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Contract Design, Default Rules, and Delaware Corporate Law


Jeffrey Manns and Robert Anderson


November 9, 2020

Incomplete contract theory recognizes that contracts cannot be comprehensive and that state law necessarily has to fill in gaps when conflicts arise. The more complex the transaction, the more that lawyers face practical constraints that force them to limit the scope of drafting and broadly rely on legal defaults and open-ended terms to plug holes and address contingencies. In theory Delaware law serves as lawyers’ preferred jurisdiction and forum for merger and acquisition (M&A) transactions and other high-end corporate deals because of the state’s superior default rules for corporate law and its judiciary’s expertise in discerning the “hypothetical bargain” of the parties.

This paper sets out to examine whether lawyers’ professed confidence in Delaware defaults actually shows up in the drafting of merger and acquisition agreements. Lawyers may base deals in Delaware law because of their familiarity with its provisions, or Delaware’s appeal may reflect the substantive adding of value in filling contractual gaps. Our premise is that the best proxy for examining lawyers’ reliance on a jurisdiction’s defaults is the extent of brevity in legal drafting, which is closely related to reliance on standards rather than rules. Incomplete contract theory predicts that reliance on defaults should broadly translate into implicit (and explicit) references to existing defaults that conserve time and space in drafting, especially through the use of parsimonious standards rather than prolix rules. To the extent to which comparable contracts grounded in different jurisdictions have systematic differences in length, this finding would serve as evidence that lawyers are placing greater reliance on the defaults of one jurisdiction compared to another.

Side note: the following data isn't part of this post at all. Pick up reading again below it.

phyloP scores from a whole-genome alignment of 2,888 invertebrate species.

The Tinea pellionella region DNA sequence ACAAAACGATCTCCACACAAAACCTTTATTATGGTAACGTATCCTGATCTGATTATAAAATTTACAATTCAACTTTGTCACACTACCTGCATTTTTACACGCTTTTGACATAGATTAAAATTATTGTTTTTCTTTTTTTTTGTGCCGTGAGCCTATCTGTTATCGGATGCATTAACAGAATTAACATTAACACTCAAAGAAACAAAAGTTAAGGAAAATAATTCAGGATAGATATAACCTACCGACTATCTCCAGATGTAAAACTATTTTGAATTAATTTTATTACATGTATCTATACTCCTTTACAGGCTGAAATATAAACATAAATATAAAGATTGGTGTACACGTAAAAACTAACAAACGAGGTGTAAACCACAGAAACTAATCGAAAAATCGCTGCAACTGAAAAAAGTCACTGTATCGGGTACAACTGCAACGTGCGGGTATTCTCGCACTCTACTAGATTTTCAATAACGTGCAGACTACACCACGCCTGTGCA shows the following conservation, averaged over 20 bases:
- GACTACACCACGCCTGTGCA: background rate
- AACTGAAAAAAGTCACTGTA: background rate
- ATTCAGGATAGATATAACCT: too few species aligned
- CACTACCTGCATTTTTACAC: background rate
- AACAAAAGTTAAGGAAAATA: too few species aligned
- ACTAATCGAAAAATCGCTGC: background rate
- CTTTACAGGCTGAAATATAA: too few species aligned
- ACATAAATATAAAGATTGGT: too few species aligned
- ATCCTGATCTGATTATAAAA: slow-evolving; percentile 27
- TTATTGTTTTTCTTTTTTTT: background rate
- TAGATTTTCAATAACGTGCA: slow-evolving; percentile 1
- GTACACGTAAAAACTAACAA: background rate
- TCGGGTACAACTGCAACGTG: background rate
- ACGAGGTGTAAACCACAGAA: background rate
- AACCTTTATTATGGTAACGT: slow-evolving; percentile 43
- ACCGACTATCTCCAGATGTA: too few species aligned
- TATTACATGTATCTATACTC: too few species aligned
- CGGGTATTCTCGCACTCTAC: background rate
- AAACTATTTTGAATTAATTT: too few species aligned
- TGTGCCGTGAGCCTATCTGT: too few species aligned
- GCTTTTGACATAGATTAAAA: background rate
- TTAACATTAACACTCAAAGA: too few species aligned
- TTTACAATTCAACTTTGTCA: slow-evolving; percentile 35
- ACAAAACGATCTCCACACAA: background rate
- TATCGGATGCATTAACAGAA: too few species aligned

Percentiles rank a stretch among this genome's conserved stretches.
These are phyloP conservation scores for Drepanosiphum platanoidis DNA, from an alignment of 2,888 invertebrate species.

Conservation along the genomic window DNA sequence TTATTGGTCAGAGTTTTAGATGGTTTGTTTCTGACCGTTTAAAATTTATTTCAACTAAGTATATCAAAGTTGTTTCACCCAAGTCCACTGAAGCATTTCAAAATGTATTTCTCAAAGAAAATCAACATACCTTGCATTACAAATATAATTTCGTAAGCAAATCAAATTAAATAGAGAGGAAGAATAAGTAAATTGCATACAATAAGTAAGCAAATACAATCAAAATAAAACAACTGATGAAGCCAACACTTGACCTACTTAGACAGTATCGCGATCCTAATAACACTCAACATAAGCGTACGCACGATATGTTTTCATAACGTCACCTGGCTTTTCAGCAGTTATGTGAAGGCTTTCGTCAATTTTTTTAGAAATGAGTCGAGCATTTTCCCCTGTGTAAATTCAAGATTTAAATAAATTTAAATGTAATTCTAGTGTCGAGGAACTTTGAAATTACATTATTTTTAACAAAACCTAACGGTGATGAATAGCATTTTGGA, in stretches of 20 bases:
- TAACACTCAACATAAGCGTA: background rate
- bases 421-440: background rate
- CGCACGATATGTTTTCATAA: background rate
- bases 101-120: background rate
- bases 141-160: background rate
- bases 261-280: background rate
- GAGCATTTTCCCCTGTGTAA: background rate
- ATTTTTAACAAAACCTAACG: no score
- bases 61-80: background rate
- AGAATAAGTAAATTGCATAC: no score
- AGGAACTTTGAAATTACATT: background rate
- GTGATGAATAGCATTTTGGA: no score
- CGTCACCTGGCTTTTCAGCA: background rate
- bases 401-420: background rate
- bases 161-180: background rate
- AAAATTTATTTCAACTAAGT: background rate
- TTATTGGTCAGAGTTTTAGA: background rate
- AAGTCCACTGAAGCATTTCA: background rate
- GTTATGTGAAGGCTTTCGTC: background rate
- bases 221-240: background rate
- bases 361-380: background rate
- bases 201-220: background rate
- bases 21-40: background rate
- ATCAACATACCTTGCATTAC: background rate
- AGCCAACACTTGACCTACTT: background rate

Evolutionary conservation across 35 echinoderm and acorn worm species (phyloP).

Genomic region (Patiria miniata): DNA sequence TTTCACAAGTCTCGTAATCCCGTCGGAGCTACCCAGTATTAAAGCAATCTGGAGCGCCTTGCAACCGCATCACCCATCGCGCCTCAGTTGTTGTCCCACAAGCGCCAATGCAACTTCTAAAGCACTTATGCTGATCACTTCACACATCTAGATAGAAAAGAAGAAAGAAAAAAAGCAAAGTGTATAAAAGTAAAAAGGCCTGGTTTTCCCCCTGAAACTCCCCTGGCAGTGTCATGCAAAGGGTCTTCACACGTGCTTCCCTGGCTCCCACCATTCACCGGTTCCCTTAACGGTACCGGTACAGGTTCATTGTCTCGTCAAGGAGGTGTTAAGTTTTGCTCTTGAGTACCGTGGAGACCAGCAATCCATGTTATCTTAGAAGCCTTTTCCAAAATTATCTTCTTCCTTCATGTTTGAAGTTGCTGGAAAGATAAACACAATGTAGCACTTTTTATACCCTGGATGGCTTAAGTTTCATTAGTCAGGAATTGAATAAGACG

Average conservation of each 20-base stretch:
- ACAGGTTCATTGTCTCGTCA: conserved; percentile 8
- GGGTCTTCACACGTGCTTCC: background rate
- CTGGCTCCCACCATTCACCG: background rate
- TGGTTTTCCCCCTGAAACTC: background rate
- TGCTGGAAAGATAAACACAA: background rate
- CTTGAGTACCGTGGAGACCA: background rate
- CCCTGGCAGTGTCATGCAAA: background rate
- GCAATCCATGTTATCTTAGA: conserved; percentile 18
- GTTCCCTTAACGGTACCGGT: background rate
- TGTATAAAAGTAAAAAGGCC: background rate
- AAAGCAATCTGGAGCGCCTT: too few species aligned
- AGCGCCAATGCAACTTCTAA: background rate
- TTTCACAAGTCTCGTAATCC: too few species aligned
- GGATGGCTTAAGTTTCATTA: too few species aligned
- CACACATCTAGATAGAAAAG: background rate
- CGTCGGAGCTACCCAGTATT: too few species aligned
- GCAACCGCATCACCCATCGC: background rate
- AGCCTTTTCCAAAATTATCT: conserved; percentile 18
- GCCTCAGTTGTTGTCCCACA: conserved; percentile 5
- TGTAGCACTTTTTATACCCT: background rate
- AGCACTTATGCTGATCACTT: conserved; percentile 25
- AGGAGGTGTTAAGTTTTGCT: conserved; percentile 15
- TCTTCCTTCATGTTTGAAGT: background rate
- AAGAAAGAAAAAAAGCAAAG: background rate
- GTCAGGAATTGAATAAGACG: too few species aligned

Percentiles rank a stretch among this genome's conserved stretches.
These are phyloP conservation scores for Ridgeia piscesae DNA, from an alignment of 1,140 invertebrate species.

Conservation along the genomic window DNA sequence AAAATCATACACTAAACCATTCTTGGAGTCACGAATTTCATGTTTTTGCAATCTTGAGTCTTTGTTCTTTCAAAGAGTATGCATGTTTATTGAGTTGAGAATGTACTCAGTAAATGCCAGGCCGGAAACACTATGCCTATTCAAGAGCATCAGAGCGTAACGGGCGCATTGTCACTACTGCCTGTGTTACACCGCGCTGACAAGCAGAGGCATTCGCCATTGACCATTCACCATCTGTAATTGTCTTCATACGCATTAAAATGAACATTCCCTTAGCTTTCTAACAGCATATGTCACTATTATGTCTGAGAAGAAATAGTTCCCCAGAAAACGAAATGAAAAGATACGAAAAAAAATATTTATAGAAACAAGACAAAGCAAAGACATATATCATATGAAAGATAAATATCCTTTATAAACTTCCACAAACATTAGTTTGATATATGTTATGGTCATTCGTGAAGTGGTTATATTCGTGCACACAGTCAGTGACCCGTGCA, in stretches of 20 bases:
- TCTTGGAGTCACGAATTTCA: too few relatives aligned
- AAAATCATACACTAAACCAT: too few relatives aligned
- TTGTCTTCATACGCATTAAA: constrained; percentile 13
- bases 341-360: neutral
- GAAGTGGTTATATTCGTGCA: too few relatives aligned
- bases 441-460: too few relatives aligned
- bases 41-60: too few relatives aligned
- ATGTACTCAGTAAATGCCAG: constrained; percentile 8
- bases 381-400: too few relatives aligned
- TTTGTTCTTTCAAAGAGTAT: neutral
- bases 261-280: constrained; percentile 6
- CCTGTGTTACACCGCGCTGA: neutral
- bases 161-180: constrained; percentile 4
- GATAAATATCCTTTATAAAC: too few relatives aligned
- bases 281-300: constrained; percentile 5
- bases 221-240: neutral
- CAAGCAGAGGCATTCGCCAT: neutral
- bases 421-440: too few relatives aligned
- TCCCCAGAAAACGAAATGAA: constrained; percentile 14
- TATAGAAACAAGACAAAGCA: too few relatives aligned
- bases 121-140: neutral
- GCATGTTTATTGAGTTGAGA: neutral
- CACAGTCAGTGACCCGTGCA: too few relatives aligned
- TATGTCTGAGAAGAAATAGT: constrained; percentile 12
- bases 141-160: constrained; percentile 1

In this paper we compare the length of public company merger and acquisition (M&A) agreements between Delaware transactions and those governed by the law of other jurisdictions. To the extent practitioners regard Delaware law as more comprehensive, more precise, or more settled (due to the Delaware General Corporation law, case law, or the judicial system) compared to other jurisdictions, then we would expect that Delaware M&A agreements would be more concise because of greater reliance on defaults and open-ended terms.

We found agreements governed by Delaware law are no shorter, and in fact are generally longer than agreements governed by the law of other states even when we accounted for a spectrum of control variables including the deal structure, the quality of law firms, deal complexity, and the size of the transaction. This finding held true even when we identified and controlled for the textual source of the precedent documents. Our results challenge the conventional wisdom about contracting parties’ placing greater reliance on Delaware law.

Our findings suggest that a gap exists between the Delaware legal system’s outsized reputation and the actual practice of lawyers in drafting M&A agreements who appear to place no more reliance on the defaults of Delaware law than on the defaults of other jurisdictions. This finding calls into question why Delaware’s statutory and judicial defaults do not appear to matter in the contracting context in which the Delaware difference compared to other states should be the most apparent. Lawyers’ confidence in Delaware may be genuine when it comes to steering incorporations and M&A litigation to Delaware. But if lawyers rely on the defaults of Delaware contract law no more (and perhaps less) in contract drafting than that of other jurisdictions, then it suggests that Delaware’s reputation for corporate law exceeds its substance. We conclude that the text is likely influenced far more by fortuitous events in the drafting process, such as the precedent chosen, than by the default rules of the jurisdiction.


Jeffrey Manns and Robert Anderson, Contract Design, Default Rules, and Delaware Corporate Law, 77 Wash. & Lee L. Rev. 1197 (2020).